Oslo first struck me as more like Scotland than Sweden, most of all the craggy, weather-beaten faces and the wandering derelicts. I mean Inverness and Aberdeen, not Edinburgh. How could such a wealthy and well-organized country have such an ugly capital city? Only the surrounding waters and greenery were pretty. And why were so many people so poorly dressed? Then we went to Bergen — a "Hansa-Stadt" — which felt like familiar emotional territory. People were stylish and the faces were happier and everything seemed more intellectual. The visual synthesis of land, water, industry, and homes was first-rate, and yes sardine factories in the right setting are stunning. Usually I end up liking the uglier city more. Which city is the real Norway, or must I now see Trondheim? How can this country be the best place in the world to hear jazz? It is the young who listen, not the old; the players are sincere and convincing, imagine a blond guy named Thor Gustavsen riffing around a flattened third. We went almost every night, taking one break to hear Varese’s Ameriques, by the Oslo Symphony Orchestra. Yana loved it. The fjords bored me. They are as good as scenery comes, but they felt like a repetition of southern Chile and New Zealand. I admired the homes which had outlets only to the water. I wished I had brought an iPod full of heavy metal for that boat trip.
I asked for Voss water on several occasions, but no one had it. Not even in the train station in Voss. Some Norwegian servers had never heard of it.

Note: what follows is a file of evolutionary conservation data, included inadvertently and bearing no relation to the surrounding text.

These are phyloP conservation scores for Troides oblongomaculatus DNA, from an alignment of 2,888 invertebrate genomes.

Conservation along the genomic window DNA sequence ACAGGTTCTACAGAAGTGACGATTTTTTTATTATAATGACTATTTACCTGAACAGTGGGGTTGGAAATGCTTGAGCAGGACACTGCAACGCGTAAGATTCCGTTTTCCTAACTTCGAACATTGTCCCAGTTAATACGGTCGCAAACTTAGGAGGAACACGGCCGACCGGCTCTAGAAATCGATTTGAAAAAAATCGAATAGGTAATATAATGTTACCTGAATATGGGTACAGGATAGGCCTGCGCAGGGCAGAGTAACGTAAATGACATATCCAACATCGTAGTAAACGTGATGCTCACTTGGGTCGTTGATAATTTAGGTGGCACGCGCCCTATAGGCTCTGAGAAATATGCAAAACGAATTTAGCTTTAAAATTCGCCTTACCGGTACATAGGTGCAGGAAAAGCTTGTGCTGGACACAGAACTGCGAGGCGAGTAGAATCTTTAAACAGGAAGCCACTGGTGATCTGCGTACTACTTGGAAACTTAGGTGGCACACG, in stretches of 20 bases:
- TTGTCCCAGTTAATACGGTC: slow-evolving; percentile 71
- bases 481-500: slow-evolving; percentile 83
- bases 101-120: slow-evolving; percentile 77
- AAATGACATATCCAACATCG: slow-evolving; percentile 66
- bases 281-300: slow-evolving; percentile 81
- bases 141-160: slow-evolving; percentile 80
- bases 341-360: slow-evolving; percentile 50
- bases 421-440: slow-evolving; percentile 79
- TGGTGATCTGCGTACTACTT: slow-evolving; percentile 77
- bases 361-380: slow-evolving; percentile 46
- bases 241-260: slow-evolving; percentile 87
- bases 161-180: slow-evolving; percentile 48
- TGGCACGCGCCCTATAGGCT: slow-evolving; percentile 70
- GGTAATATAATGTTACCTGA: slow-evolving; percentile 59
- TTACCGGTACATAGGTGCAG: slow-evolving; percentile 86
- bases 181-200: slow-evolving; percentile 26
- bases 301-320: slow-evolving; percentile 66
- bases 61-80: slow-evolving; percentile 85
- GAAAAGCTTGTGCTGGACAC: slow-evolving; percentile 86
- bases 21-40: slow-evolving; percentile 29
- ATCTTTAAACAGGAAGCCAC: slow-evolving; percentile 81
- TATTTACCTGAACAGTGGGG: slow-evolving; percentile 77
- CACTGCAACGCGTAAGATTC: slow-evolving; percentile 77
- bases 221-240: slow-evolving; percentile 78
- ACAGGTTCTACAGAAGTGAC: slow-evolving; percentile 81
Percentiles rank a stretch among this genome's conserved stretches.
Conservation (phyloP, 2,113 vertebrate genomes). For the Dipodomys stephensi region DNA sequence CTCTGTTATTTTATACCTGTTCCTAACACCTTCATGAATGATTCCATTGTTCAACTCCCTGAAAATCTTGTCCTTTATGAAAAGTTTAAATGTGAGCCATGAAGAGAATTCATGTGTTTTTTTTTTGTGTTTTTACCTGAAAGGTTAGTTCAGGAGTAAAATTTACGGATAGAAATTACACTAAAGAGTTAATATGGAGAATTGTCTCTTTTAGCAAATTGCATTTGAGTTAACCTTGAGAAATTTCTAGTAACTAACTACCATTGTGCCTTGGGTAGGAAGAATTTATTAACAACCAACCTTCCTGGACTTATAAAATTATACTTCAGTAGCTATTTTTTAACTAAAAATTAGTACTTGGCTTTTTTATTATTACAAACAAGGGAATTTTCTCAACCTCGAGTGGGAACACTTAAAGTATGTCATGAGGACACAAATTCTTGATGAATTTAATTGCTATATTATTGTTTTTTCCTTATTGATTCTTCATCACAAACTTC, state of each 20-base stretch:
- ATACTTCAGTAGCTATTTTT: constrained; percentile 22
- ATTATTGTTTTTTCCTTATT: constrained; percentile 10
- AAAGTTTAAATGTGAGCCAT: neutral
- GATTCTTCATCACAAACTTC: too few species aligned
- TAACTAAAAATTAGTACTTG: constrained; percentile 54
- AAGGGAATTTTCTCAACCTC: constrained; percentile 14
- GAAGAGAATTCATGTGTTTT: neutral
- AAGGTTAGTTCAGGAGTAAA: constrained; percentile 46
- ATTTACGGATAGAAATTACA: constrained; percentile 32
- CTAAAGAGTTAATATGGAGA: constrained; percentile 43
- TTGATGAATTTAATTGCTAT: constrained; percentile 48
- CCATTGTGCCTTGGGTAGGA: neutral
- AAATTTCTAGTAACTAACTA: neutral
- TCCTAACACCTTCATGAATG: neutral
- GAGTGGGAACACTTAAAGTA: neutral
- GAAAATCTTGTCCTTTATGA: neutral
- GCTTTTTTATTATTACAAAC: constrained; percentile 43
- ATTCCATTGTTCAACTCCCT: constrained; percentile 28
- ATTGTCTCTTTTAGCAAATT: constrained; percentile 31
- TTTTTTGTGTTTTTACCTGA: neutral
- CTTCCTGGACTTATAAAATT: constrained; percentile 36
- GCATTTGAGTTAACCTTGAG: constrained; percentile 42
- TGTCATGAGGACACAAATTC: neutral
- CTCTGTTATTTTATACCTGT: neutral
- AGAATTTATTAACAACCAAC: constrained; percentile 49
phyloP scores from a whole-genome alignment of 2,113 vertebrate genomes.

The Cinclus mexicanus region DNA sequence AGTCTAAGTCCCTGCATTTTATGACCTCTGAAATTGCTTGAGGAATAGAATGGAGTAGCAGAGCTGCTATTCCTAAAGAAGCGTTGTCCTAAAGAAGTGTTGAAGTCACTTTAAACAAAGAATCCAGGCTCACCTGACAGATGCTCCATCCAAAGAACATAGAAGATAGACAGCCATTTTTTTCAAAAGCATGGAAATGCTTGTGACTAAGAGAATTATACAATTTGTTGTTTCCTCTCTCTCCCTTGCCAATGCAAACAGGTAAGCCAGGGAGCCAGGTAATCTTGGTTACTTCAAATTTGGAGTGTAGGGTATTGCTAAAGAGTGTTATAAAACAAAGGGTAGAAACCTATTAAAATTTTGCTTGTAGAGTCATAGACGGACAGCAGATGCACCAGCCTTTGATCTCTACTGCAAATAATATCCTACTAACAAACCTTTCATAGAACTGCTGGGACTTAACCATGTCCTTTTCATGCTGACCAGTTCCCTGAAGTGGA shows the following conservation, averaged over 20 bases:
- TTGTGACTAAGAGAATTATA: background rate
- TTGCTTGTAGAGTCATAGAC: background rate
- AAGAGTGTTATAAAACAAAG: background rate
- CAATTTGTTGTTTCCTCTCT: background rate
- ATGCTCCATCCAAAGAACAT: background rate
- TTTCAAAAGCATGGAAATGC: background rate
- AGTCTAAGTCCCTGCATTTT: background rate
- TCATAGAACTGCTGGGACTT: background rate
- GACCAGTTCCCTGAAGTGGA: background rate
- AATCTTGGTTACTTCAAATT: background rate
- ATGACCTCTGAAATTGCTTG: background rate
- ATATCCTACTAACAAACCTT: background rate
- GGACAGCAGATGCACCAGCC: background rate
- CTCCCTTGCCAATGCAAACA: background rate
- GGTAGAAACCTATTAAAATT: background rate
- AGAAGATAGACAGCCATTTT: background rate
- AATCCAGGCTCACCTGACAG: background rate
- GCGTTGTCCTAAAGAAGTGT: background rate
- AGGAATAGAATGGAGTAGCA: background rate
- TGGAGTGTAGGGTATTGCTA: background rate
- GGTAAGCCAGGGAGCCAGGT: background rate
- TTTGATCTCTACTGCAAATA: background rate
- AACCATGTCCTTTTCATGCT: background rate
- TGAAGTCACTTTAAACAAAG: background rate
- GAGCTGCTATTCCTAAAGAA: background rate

I kept on toying with the theory that the country moved quickly from folk paganism to postwar secularism, with only a short Christian interlude in between.
We were never willing to spend on splendid food and the less than splendid food never came cheap. In Bergen I had one of the best fish and chips servings of my life, I told the happy cook he was a genius, equaled only by the fish and chips geniuses of New Zealand. I like to eat fish and chips at least once in every country I visit. Somehow that was my favorite moment of my travels. He gave us a free piece of fish and chips.
Does it make sense to wonder in which countries people are "the most normal" or "the least normal"? I’m fine with the exercise being about the wonderer, not the subjects. On the Continent the French seem the most normal to me. In the North the Swedes seem the most normal.
The joke ends with the exchange: "A: Does it always rain here in Bergen? B: I don’t know, I’m only fourteen years old."